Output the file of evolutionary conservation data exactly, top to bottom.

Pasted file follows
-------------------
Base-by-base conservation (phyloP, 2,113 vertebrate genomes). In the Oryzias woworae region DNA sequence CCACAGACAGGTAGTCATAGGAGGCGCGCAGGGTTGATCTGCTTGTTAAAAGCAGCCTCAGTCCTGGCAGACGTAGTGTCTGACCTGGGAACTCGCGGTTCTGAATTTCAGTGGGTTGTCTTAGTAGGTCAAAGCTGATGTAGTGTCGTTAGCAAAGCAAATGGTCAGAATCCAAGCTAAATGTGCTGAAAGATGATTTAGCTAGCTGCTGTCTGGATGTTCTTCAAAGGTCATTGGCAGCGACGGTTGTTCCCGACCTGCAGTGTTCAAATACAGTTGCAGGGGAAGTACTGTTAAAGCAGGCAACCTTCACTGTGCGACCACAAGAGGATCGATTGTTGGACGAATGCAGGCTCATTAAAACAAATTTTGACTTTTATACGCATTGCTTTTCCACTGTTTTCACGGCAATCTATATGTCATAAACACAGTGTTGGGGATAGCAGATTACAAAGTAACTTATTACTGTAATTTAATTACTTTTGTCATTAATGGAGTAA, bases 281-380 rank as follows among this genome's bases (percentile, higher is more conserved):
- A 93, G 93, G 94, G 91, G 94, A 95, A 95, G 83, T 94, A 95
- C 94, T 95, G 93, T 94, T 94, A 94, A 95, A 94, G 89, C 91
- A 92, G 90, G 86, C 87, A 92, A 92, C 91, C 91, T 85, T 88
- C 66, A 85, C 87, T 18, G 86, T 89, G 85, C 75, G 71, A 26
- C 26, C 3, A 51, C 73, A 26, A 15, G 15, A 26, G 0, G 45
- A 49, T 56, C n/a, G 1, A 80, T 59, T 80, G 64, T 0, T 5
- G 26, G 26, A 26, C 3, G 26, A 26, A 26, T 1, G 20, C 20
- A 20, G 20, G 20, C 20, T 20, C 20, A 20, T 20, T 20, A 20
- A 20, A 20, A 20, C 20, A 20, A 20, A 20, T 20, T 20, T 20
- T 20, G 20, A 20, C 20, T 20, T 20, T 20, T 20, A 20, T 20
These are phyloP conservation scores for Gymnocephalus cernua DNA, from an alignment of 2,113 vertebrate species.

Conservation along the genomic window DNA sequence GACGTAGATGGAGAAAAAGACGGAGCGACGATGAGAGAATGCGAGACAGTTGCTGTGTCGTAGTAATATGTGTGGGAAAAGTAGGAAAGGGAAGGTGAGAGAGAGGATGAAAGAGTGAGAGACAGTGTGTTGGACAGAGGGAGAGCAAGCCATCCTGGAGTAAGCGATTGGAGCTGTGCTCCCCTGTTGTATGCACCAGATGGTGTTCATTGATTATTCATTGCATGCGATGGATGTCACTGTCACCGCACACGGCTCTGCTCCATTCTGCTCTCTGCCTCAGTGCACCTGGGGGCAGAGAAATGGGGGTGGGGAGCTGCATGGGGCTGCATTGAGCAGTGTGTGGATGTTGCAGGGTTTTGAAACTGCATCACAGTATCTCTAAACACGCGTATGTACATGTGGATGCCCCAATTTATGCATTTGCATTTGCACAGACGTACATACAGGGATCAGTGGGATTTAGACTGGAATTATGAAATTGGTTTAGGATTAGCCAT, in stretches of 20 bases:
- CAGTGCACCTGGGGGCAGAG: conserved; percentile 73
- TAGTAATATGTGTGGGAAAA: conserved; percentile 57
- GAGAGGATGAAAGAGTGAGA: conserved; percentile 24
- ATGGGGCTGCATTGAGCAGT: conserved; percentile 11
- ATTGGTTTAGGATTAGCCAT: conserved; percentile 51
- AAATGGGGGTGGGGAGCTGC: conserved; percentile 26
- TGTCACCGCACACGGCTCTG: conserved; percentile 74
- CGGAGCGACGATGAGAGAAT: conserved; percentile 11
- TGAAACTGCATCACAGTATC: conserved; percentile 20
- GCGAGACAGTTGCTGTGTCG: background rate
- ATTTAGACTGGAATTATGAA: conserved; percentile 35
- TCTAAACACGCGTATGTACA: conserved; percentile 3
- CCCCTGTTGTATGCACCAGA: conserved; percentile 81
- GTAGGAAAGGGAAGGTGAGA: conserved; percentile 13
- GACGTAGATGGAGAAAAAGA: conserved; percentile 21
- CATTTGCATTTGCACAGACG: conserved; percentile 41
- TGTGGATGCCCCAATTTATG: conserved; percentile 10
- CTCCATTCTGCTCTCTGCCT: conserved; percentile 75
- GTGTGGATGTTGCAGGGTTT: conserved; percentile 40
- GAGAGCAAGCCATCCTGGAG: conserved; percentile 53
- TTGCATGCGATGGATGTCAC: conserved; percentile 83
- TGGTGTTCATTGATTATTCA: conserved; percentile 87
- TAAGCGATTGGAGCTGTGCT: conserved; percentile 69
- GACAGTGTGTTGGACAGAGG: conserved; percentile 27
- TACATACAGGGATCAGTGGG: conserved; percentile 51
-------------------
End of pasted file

Base-by-base conservation (phyloP, 2,113 vertebrate genomes). In the Oryzias woworae region DNA sequence CCACAGACAGGTAGTCATAGGAGGCGCGCAGGGTTGATCTGCTTGTTAAAAGCAGCCTCAGTCCTGGCAGACGTAGTGTCTGACCTGGGAACTCGCGGTTCTGAATTTCAGTGGGTTGTCTTAGTAGGTCAAAGCTGATGTAGTGTCGTTAGCAAAGCAAATGGTCAGAATCCAAGCTAAATGTGCTGAAAGATGATTTAGCTAGCTGCTGTCTGGATGTTCTTCAAAGGTCATTGGCAGCGACGGTTGTTCCCGACCTGCAGTGTTCAAATACAGTTGCAGGGGAAGTACTGTTAAAGCAGGCAACCTTCACTGTGCGACCACAAGAGGATCGATTGTTGGACGAATGCAGGCTCATTAAAACAAATTTTGACTTTTATACGCATTGCTTTTCCACTGTTTTCACGGCAATCTATATGTCATAAACACAGTGTTGGGGATAGCAGATTACAAAGTAACTTATTACTGTAATTTAATTACTTTTGTCATTAATGGAGTAA, bases 281-380 rank as follows among this genome's bases (percentile, higher is more conserved):
- A 93, G 93, G 94, G 91, G 94, A 95, A 95, G 83, T 94, A 95
- C 94, T 95, G 93, T 94, T 94, A 94, A 95, A 94, G 89, C 91
- A 92, G 90, G 86, C 87, A 92, A 92, C 91, C 91, T 85, T 88
- C 66, A 85, C 87, T 18, G 86, T 89, G 85, C 75, G 71, A 26
- C 26, C 3, A 51, C 73, A 26, A 15, G 15, A 26, G 0, G 45
- A 49, T 56, C n/a, G 1, A 80, T 59, T 80, G 64, T 0, T 5
- G 26, G 26, A 26, C 3, G 26, A 26, A 26, T 1, G 20, C 20
- A 20, G 20, G 20, C 20, T 20, C 20, A 20, T 20, T 20, A 20
- A 20, A 20, A 20, C 20, A 20, A 20, A 20, T 20, T 20, T 20
- T 20, G 20, A 20, C 20, T 20, T 20, T 20, T 20, A 20, T 20
These are phyloP conservation scores for Gymnocephalus cernua DNA, from an alignment of 2,113 vertebrate species.

Conservation along the genomic window DNA sequence GACGTAGATGGAGAAAAAGACGGAGCGACGATGAGAGAATGCGAGACAGTTGCTGTGTCGTAGTAATATGTGTGGGAAAAGTAGGAAAGGGAAGGTGAGAGAGAGGATGAAAGAGTGAGAGACAGTGTGTTGGACAGAGGGAGAGCAAGCCATCCTGGAGTAAGCGATTGGAGCTGTGCTCCCCTGTTGTATGCACCAGATGGTGTTCATTGATTATTCATTGCATGCGATGGATGTCACTGTCACCGCACACGGCTCTGCTCCATTCTGCTCTCTGCCTCAGTGCACCTGGGGGCAGAGAAATGGGGGTGGGGAGCTGCATGGGGCTGCATTGAGCAGTGTGTGGATGTTGCAGGGTTTTGAAACTGCATCACAGTATCTCTAAACACGCGTATGTACATGTGGATGCCCCAATTTATGCATTTGCATTTGCACAGACGTACATACAGGGATCAGTGGGATTTAGACTGGAATTATGAAATTGGTTTAGGATTAGCCAT, in stretches of 20 bases:
- CAGTGCACCTGGGGGCAGAG: conserved; percentile 73
- TAGTAATATGTGTGGGAAAA: conserved; percentile 57
- GAGAGGATGAAAGAGTGAGA: conserved; percentile 24
- ATGGGGCTGCATTGAGCAGT: conserved; percentile 11
- ATTGGTTTAGGATTAGCCAT: conserved; percentile 51
- AAATGGGGGTGGGGAGCTGC: conserved; percentile 26
- TGTCACCGCACACGGCTCTG: conserved; percentile 74
- CGGAGCGACGATGAGAGAAT: conserved; percentile 11
- TGAAACTGCATCACAGTATC: conserved; percentile 20
- GCGAGACAGTTGCTGTGTCG: background rate
- ATTTAGACTGGAATTATGAA: conserved; percentile 35
- TCTAAACACGCGTATGTACA: conserved; percentile 3
- CCCCTGTTGTATGCACCAGA: conserved; percentile 81
- GTAGGAAAGGGAAGGTGAGA: conserved; percentile 13
- GACGTAGATGGAGAAAAAGA: conserved; percentile 21
- CATTTGCATTTGCACAGACG: conserved; percentile 41
- TGTGGATGCCCCAATTTATG: conserved; percentile 10
- CTCCATTCTGCTCTCTGCCT: conserved; percentile 75
- GTGTGGATGTTGCAGGGTTT: conserved; percentile 40
- GAGAGCAAGCCATCCTGGAG: conserved; percentile 53
- TTGCATGCGATGGATGTCAC: conserved; percentile 83
- TGGTGTTCATTGATTATTCA: conserved; percentile 87
- TAAGCGATTGGAGCTGTGCT: conserved; percentile 69
- GACAGTGTGTTGGACAGAGG: conserved; percentile 27
- TACATACAGGGATCAGTGGG: conserved; percentile 51